Disabled cinema-goers are still facing discrimination at the hands of major cinema chains, according to the results of an investigation by young campaigners.
Members of the Muscular Dystrophy Campaign’s Trailblazers network of young disabled campaigners surveyed 125 independent and chain venues across the UK.
Their Big Picture report concludes that practice is improving, particularly at independent cinemas and the smaller chains, but many of the cinemas run by major chains are still providing a second-class service.
The report says that it tends to be the smaller companies “who take the time to work with, listen to and invest in the adjustments needed by disabled people”.
Problems encountered in the survey included uncomfortable viewing areas, inaccessible auditoriums and refreshments areas, poor disability awareness among staff, broken lifts, heavy doors and poor lighting.
At some cinemas, it was impossible to enter the venue at all because there was no accessible entrance.
One in three venues run by the major chains offered poor or very poor views of the screen from its wheelchair-accessible spaces, while a similar number employed staff with poor or very poor disability awareness.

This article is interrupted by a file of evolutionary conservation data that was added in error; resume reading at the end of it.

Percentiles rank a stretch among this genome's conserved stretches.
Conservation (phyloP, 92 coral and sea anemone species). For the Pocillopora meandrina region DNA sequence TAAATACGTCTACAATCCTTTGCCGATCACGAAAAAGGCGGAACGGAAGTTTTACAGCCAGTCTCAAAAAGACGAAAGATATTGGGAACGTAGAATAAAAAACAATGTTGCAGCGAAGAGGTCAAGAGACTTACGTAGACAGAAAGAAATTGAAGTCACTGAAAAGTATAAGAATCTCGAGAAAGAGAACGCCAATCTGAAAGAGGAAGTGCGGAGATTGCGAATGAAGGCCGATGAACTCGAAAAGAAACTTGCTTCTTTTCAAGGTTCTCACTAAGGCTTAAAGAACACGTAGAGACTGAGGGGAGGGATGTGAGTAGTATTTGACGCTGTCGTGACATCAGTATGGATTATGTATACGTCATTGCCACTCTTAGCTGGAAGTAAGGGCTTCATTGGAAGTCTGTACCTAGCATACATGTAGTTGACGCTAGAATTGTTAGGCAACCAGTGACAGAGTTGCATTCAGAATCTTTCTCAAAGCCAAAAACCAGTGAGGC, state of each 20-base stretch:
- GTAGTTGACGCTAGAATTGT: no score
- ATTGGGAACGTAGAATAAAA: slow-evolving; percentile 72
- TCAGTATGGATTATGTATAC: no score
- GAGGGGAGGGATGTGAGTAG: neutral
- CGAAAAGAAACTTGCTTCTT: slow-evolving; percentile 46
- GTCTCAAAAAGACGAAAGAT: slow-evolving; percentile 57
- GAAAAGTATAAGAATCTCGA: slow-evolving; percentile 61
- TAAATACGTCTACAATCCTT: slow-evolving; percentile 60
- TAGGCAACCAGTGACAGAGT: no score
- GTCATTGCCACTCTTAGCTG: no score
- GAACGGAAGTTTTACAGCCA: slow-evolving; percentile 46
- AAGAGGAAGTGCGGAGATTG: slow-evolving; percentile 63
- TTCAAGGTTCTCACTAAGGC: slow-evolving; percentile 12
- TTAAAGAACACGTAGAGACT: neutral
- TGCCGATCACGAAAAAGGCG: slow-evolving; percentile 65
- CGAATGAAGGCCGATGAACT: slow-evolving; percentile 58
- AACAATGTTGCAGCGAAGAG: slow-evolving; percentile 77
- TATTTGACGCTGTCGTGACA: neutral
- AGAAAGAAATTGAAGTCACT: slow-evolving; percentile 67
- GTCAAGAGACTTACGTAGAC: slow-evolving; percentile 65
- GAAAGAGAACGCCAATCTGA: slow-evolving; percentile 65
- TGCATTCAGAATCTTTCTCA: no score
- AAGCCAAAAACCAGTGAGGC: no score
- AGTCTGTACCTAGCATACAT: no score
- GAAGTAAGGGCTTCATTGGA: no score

But among independent cinemas, 96 per cent provided good or very good views from their wheelchair-accessible areas, with eight out of ten having good or very good staff disability awareness.
And at almost half of the cinemas surveyed, it was impossible in practice to buy tickets online, because the website had no facility to book a free ticket for a personal assistant or carer through the industry’s national card scheme.
The Trailblazers have now produced a 10-point charter describing the access and services that disabled cinema-goers should be able to expect.
Trailblazer Tanvi Vyas, who is leading the campaign, said: “We hope that this charter will help to raise the bar on accessibility standards at cinemas and encourage cinema operators to think more progressively about their disabled customers.”
The Trailblazers have also launched a petition, which will be presented in October to MPs and peers on the all party parliamentary group for young disabled people.